The Lawyer Africa Elite 2014 features an in-depth look at 46 leading independent firms’ strategies in 15 key sub-Saharan jurisdictions, as well as the views of in-house counsel from some of Africa’s largest companies... Read more
This year, The Lawyer’s annual ranking of the largest UK law firms by turnover is available as an interactive, digital benchmarking tool. For the first time this will allow you to manipulate each data set against the metrics of your choice.
The SRA is to pick a select group of firms to take part in a test run of the alternative business structure (ABS) application process to iron out any issues ahead of the October implementation of the Legal Services Act.
No promises have been made to the firms participating in the pilot about the success of any applications and the SRA had pledged to destroy any papers involved in the test run.
However, one partner at a City firm complained that those taking part will “be ahead of the pack and have an unfair advantage”.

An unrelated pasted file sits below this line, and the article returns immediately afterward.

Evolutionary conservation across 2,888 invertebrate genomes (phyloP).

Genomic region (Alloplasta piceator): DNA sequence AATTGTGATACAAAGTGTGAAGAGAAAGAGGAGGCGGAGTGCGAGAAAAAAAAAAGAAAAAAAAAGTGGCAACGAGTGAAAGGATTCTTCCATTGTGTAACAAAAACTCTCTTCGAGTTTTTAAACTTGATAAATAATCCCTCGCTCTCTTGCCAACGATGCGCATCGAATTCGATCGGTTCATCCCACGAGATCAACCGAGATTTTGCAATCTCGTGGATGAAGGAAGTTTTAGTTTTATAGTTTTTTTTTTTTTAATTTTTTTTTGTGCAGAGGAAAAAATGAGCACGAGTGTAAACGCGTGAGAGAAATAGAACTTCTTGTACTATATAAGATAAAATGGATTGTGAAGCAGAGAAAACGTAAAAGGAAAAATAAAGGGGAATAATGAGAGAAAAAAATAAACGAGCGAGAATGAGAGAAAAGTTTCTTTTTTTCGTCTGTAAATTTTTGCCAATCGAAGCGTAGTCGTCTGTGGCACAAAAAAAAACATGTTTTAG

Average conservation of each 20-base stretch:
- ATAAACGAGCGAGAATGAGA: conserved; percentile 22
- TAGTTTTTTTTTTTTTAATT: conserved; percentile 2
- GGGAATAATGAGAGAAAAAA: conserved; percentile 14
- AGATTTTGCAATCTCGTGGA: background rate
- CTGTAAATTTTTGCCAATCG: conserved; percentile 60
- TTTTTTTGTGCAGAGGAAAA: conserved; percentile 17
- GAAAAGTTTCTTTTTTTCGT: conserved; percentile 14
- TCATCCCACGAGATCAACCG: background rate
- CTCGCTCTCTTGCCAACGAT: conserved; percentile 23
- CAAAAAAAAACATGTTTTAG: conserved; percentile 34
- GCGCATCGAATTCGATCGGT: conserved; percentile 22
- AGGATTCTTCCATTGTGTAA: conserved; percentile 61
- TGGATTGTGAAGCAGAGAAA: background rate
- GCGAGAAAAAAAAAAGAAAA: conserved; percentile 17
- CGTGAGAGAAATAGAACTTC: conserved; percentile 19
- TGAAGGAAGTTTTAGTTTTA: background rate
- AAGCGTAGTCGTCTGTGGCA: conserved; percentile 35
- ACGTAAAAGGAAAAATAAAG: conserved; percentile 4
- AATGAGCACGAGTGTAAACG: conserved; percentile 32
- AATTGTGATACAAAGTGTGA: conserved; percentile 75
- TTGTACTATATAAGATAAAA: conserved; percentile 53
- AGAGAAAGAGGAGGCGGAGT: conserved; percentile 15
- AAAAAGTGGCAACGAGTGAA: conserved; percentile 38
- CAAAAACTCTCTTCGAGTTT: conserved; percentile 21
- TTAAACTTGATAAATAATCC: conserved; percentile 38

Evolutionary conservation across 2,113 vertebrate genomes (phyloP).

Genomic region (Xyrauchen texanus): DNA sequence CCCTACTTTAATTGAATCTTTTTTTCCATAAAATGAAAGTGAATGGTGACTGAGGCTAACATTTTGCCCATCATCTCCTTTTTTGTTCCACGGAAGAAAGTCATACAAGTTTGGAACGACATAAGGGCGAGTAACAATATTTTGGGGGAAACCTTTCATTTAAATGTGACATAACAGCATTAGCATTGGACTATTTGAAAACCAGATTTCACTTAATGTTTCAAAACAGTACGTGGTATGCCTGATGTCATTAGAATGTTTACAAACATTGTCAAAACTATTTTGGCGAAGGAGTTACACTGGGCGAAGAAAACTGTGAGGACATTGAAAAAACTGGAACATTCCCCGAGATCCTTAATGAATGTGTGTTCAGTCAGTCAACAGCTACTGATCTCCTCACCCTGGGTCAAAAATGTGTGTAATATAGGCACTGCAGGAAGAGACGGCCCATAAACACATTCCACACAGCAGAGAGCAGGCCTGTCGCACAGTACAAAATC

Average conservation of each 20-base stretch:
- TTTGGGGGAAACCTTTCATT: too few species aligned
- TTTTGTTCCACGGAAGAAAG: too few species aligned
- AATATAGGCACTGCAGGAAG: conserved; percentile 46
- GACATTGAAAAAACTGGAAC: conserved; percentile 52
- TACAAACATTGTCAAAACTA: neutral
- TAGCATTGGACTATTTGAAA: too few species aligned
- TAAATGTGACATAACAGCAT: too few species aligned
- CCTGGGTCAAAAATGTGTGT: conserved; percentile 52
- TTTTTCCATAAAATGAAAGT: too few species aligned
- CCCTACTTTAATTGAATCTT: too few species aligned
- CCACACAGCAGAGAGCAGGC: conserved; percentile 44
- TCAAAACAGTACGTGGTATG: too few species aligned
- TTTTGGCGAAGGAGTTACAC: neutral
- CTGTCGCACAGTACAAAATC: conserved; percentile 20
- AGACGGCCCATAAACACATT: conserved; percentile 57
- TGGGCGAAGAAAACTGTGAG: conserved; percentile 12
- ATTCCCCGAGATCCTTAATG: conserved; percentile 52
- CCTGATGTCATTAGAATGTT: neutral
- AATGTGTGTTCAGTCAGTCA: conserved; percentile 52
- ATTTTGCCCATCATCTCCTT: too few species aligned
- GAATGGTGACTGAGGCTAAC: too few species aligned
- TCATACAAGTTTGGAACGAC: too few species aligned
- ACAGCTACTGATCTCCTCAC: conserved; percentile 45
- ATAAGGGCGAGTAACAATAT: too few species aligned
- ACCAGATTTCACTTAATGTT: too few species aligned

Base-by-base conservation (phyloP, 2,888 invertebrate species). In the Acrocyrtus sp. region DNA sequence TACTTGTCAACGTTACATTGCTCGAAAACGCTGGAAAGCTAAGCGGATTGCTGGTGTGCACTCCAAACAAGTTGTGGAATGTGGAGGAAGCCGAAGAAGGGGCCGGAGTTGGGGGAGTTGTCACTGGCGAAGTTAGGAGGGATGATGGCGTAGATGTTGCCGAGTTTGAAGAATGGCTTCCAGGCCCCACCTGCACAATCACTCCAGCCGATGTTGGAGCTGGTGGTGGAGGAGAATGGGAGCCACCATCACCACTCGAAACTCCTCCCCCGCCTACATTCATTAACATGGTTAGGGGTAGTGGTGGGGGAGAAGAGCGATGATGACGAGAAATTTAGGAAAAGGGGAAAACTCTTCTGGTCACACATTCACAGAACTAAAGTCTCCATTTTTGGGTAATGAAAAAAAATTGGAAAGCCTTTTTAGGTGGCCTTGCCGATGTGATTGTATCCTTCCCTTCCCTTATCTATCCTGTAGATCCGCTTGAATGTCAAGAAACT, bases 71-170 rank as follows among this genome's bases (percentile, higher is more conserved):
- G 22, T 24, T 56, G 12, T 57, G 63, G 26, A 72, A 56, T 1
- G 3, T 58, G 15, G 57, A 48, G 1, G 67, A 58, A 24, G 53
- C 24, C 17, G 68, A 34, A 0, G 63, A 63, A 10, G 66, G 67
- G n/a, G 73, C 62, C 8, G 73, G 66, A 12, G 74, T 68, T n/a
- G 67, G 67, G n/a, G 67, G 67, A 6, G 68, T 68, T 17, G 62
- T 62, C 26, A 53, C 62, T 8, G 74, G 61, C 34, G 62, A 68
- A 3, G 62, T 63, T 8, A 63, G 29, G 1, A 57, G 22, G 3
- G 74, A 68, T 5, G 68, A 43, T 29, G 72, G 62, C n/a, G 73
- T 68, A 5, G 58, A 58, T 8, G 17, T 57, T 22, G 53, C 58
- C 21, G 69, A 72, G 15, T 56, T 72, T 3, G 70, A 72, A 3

The watchdog, widely expected to be the chosen licensing authority for ABSs, is currently putting together an application process.
The pilot scheme, for which a set of questions and guidance has been developed, will be followed by a second test of the online system in the summer.
“We anticipate many ABSs to be ’one-offs’ with unique business models, and therefore we’ll need processes that can accommodate a variety of models,” said an SRA spokesman. “Piloting will enable us to test different parts of our approach.”
It is understood that firms will be able to apply for a licence from the summer to enable the first ABSs to launch on 1 October, when they become legal entities.
Addleshaw Goddard professional practice group head William Wastie said: “The SRA wants to collaborate with the first movers inABSs.
There’s a learning curve everyone has to go through to give confidence in the application process.”